German star Alexander Zverev could only raise his thumb in salute after his Australian Open semi-final opponent Dominic Thiem delivered an act of perfect sportsmanship on Friday night.
In a tense third set where the match remained up in the air, Thiem forfeited a point that ended up costing him dearly as the two close friends fought for a chance to face Novak Djokovic in Sunday's final.
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In a tight deuce game, Zverev struck a loopy groundstroke that appeared to land beyond the baseline before Thiem half-heartedly returned the ball over the net as the linesman called Zverev's ball out.
Zverev turned to face Thiem immediately after the point only for Thiem to take a close inspection of the mark on the surface and gesture to his rival to challenge the linesman's ruling. According to Channel 9 commentators, he even yelled out across the net for Zverev to send the decision to Hawkeye.
Replays soon showed Zverev's shot had caught the line and he went on to be awarded the point — rather than have it replayed — because Thiem's groundstroke following it sailed long.
Thiem appeared to forget the rules of the game and only put in a half-hearted effort to return Zverev's stroke, despite being aware that the linesman's original call was wrong.
Zverev turned around to give Thiem a thumbs up after the point — but it would have been cold comfort for the Austrian star after he missed his opportunity for a double break in the third set.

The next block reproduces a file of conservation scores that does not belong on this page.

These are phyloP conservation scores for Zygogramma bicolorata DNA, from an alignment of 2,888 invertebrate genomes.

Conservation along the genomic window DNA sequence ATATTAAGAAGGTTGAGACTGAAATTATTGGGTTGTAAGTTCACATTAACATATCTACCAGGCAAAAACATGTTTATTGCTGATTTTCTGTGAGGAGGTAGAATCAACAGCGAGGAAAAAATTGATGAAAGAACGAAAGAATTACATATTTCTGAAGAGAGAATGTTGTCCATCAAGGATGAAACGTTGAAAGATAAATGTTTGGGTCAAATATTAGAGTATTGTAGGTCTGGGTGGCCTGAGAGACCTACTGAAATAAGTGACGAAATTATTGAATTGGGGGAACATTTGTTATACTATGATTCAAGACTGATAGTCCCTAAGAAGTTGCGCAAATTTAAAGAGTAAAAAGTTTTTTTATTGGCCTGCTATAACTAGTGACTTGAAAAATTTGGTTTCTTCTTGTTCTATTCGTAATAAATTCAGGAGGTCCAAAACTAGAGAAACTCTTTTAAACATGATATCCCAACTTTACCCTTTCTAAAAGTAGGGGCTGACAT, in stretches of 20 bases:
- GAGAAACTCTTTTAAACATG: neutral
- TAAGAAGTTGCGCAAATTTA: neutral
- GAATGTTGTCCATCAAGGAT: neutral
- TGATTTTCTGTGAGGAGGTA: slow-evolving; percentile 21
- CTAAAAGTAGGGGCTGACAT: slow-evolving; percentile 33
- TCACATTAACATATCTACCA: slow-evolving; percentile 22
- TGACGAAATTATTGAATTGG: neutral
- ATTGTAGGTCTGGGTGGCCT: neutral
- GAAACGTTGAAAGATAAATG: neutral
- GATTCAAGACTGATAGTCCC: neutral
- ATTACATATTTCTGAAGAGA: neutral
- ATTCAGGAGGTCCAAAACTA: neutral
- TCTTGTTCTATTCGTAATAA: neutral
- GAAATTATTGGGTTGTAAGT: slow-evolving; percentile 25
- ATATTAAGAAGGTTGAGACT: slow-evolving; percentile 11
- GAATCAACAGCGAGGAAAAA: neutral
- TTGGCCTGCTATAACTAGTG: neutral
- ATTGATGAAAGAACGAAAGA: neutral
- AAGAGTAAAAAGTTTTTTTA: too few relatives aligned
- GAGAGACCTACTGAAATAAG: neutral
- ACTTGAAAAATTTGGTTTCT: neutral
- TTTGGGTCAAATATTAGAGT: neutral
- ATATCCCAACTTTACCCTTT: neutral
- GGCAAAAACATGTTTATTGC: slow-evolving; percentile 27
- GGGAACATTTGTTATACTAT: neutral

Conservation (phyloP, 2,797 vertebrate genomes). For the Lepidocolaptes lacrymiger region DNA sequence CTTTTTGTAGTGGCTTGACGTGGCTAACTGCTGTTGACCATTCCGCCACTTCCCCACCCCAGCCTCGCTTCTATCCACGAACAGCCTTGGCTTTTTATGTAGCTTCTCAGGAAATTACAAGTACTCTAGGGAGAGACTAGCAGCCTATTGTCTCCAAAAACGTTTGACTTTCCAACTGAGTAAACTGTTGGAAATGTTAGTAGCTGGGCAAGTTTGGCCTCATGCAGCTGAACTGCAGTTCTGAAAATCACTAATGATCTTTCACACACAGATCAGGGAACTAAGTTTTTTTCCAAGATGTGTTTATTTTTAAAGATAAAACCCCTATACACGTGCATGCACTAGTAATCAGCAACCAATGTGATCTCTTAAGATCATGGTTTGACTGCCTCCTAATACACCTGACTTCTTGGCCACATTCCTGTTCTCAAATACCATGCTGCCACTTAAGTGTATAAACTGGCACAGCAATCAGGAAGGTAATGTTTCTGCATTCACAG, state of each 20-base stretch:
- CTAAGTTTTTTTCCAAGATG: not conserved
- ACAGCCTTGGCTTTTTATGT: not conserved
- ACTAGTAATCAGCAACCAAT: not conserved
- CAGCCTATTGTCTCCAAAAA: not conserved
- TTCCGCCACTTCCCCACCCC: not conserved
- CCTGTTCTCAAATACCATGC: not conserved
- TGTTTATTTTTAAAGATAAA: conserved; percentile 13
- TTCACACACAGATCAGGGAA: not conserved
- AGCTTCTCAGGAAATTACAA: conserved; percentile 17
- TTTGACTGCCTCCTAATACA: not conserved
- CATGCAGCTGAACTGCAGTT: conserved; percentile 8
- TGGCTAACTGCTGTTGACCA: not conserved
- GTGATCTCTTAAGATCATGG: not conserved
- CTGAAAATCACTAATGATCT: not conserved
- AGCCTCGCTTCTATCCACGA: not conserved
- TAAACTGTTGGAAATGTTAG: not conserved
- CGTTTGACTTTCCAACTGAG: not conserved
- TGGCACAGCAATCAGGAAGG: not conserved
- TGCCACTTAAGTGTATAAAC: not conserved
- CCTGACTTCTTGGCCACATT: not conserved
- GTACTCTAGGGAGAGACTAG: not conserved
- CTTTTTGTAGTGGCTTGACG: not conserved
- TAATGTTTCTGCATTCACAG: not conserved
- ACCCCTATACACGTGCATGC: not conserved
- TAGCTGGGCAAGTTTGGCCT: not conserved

Instead Zverev was able to hold at 3-2 — still a break down — before the third set was all tied up at 4-4. Thiem's good karma finally arrived later in the third set when he saved two set points on his serve before taking a two sets to one lead by winning the third set tiebreak 7-3.
Thiem's incredible gesture of sportsmanship stunned Aussie legends Todd Woodbridge and Lleyton Hewitt, who were in the commentary box for Channel 9.
"Thiem is telling him to challenge," Woodbridge said.
"That was good, he is saying. Here comes the challenge. And it is... That is in.
"He probably says, 'Thanks for nothing. I would have won the game'.
"Thiem is going to give him the game."
Woodbridge was just as impressed by Thiem's composure when confronting the chair umpire about the call after the service game, asking if his groundstroke was made at the same time that Zverev's stroke was called out.
When Thiem calmly walked on after a quick exchange with the match official, Woodbridge said: "Thiem's temperament was perfect there.
"He didn't want to get involved and worry about it. Most players would have had a little bit of a discussion. The call came and it affected his shot.
"Thiem handled that incredibly well. He was asked (umpire) John Blom when he sat down on the chair if the shot that he played after that was out. The call was in on his call and he went on with it."
Zverev claimed the first set 6-3 after an exchange of breaks to open the match. Zverev was the first to wake up from the early nerves and got the vital break in the last game by winning the last three points on errors from Thiem.
Thiem saved two break points as he served for the second set before closing with an ace to make it 6-4.
Thiem went ahead 3-6 6-4 7-6 when he came up with brave shots during the big moments in the third set tiebreak.